Soft U.S. News for Bad Times?
Has U.S. TV news returned to its pre-September 11 sugar-coated ways?
April 12, 2002
To survey the landscape of U.S. broadcast journalism in August 2001 was to take in a sad sight indeed. Entertainment had fully infiltrated U.S. newscasts — often to a point where one could not distinguish between news stories and hype for new products. Tough stories were sugar-coated — and cushioned between features about trends and gossip.
Then suddenly, the September 11 attacks reminded broadcast journalists — and viewers — just how important the news could be. They also reminded U.S. journalists that there was a great big world out there — a world that they were not covering.
The 24-hour cable news networks — and large U.S. commercial broadcasters such as ABC, CBS, NBC and FOX as well — discovered they had news departments. They used them — and created unforgettable journalism about a momentous, if tragic, global event.
The understandable commotion in U.S. news had a salutary effect on U.S. public opinion about the journalism profession. When the Pew Research Center polled viewers in February 1999, 58% believed that U.S. news organizations usually reported inaccurately. When asked the same question again in November 2001, that number had dropped to 45%. Not great, but certainly an improvement.
Do U.S. broadcasters deserve that bump in public approval? By devoting more time to news in the post-September 11 period, the networks were merely reclaiming a vital civic function — and obligation.
After all, the U.S. airwaves are owned by the people. The networks merely lease the public airwaves — and cull huge profits from this privilege. In fact, the U.S. government’s regulations on the networks’ use of them have shrunken to almost nothing.
Now, as the attacks fade into memory, U.S. news is softening up once again. Broadcast news in the United States has gone back to its old schedule — and its old habits. Stories about the Internal Revenue Service granting tax credits for weight loss battle the bloody conflict in the Middle East for news space.
Add to this the fact that only 17 minutes of the half-hour nightly news broadcasts of the major U.S. television are actually devoted to news. The rest is … advertising. Thus, it is truly precious little time which is allotted to informing the American public.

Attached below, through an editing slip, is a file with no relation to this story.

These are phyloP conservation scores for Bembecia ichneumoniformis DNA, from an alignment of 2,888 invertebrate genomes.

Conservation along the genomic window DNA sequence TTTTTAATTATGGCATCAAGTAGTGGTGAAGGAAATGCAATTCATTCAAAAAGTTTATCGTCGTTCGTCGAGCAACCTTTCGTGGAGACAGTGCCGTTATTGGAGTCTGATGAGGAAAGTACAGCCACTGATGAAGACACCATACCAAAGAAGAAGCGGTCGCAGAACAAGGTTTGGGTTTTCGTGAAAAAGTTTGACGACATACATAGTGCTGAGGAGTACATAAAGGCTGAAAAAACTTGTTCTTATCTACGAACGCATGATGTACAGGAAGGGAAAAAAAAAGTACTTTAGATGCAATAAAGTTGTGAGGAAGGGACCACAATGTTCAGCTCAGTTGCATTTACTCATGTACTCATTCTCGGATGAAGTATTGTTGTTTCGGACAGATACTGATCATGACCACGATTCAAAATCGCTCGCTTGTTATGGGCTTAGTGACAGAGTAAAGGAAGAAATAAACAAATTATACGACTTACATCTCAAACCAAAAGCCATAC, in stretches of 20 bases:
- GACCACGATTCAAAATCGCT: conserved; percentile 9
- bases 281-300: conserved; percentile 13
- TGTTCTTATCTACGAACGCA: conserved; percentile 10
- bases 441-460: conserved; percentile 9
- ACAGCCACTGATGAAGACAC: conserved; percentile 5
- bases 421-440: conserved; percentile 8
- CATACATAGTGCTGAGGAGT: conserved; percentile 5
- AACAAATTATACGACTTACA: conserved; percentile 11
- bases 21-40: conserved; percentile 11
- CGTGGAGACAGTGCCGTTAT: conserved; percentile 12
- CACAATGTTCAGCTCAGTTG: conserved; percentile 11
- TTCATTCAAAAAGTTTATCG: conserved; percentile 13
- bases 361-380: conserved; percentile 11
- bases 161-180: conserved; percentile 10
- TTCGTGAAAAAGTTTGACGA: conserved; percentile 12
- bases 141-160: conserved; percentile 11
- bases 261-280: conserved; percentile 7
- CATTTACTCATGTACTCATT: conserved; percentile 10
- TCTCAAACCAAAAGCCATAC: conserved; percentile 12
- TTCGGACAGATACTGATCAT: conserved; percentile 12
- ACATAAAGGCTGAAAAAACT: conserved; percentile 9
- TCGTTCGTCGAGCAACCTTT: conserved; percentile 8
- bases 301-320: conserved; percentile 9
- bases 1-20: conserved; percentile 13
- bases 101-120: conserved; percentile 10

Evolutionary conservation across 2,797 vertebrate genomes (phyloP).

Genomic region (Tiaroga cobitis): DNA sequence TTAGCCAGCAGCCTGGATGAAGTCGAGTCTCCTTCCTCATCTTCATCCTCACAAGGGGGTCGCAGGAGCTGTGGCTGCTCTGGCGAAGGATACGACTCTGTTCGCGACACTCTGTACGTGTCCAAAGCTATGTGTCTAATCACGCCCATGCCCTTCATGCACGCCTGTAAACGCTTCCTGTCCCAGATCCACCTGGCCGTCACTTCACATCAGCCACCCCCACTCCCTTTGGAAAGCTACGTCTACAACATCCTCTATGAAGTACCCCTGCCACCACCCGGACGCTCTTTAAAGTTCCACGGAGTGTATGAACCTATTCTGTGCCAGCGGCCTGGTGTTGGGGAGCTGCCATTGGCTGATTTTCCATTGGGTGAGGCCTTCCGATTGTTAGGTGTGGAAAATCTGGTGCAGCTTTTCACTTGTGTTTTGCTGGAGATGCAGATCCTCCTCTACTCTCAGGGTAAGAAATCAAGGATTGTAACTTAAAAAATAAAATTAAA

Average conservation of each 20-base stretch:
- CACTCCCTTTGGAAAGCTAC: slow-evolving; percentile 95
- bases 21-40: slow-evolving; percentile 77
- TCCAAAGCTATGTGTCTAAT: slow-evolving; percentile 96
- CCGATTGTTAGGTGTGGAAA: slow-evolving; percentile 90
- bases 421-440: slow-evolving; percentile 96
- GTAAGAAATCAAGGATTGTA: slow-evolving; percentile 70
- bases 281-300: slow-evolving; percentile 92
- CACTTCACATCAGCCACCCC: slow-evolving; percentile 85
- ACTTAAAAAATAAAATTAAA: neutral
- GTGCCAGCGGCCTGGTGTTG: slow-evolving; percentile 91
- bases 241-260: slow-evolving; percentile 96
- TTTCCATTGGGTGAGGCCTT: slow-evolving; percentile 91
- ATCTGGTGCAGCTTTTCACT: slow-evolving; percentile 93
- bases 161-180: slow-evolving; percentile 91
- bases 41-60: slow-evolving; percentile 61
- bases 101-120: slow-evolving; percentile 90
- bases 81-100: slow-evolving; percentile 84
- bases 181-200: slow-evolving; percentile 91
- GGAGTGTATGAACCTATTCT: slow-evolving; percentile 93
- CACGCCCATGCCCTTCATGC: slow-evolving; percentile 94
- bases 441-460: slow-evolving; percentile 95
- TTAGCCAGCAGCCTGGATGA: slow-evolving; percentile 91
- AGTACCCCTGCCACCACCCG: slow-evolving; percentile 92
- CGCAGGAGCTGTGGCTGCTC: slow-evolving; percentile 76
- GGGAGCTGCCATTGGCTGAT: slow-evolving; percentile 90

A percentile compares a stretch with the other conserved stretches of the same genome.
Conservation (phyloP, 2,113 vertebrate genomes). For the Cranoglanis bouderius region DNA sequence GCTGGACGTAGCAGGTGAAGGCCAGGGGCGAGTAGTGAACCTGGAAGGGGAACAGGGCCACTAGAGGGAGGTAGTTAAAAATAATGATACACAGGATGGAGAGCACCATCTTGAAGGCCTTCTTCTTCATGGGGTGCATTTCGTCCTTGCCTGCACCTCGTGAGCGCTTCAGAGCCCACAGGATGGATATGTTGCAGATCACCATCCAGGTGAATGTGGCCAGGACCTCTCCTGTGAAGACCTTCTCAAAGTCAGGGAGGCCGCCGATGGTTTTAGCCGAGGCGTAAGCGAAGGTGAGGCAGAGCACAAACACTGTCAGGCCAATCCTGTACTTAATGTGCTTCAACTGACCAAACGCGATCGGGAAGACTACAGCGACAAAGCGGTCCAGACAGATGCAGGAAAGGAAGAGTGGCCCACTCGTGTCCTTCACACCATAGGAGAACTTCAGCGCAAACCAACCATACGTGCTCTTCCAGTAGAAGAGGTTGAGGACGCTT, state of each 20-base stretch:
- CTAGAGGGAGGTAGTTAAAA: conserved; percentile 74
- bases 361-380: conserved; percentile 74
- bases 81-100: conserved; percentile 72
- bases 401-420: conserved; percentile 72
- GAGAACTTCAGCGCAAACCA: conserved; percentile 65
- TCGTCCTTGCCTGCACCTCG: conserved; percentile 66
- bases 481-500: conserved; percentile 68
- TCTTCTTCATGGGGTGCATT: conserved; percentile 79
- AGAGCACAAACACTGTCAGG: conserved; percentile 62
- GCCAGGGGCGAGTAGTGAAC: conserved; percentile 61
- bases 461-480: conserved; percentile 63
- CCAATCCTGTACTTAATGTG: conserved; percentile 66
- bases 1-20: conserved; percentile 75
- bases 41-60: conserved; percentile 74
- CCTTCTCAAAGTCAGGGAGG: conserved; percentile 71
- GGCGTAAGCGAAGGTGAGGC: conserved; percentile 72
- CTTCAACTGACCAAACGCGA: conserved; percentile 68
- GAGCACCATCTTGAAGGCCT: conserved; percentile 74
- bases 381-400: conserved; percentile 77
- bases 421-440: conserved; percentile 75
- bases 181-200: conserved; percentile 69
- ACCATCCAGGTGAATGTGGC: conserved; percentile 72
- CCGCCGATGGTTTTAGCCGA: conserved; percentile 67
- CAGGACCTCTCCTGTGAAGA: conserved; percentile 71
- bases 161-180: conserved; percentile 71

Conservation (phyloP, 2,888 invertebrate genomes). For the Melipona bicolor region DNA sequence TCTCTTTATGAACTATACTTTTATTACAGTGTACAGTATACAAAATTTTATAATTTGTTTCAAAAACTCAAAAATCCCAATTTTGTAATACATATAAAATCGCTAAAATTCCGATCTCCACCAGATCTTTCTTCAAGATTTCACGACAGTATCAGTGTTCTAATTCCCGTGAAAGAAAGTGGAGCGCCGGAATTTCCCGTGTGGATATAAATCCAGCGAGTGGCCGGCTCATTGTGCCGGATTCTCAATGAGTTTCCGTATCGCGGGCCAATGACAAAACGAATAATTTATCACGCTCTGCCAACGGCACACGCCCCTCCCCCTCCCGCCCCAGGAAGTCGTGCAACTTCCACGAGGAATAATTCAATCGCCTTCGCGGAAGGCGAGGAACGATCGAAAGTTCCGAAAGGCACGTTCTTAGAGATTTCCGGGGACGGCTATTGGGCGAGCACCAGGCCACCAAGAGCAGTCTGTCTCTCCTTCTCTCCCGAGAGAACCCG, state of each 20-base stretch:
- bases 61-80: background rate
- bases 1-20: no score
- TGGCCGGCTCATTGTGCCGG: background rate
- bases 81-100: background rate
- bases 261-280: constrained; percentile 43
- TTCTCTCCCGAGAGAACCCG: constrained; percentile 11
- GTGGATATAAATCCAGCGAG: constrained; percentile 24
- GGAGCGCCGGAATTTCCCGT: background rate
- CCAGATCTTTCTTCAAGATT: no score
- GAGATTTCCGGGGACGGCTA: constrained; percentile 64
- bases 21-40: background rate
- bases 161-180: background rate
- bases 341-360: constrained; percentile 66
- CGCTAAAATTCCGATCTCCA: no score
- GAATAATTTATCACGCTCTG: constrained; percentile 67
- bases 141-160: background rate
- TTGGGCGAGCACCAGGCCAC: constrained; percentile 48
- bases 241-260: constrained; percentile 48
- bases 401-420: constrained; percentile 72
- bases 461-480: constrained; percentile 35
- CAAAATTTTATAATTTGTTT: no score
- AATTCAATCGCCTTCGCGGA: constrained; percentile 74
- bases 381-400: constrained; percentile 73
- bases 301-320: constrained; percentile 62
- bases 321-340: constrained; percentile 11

And the morning news shows offer little hope, either. They skew more to celebrity interviews and promoting the entertainment programming of each individual network than news.
The response from critics of U.S. TV journalism’s fluffy, cotton candy approach to the news is simple. If you want to get tough-minded and no-frills news, simply look to the 24-hour cable news networks. After all, those channels are devoted solely to news coverage.
Unfortunately, such arguments are off the mark. First, there are clear limits to cable television’s reach. As of 2001, according to the Cabletelevision Advertising Bureau, cable television was still available to 80% of the homes in the United States — eliminating a full 20% of the nation’s citizens from choosing to watch the 24-hour news networks.
Second, the U.S. 24-hour news networks have engaged in the same kind of race to the bottom in which the country’s broadcast TV networks have engaged.
These networks consistently shuffle their news line-ups, bringing in younger and fresher faces with less experience — and sending more veteran broadcasters out to pasture.
Aside from CNN’s “Headline News” service (which also loads up its half-hour segments with entertainment news and features), the 24-hour news networks in the United States have increasingly filled their schedules with chat shows and viewer opinion. To call them 24-hour news networks is at times downright silly.
Other places in the world manage to get it right. From Britain to Bosnia, TV viewers get a regular dose of straight news every few hours. These bulletins have no frills and no soft features. These bulletins fulfill an obligation that every broadcaster who uses the public airwaves should fulfill — educate and inform the public.
U.S. broadcasters appear willing — and even eager — to swap news for entertainment. But if the world is indeed as dangerous as the American people are being told that it is, that is simply not good enough.
Giving people a straight dose of the news — and not a broadcast that sugarcoats or over dramatizes the news, in the manner of a Saturday morning cartoon — is a public duty that should be required of all American networks.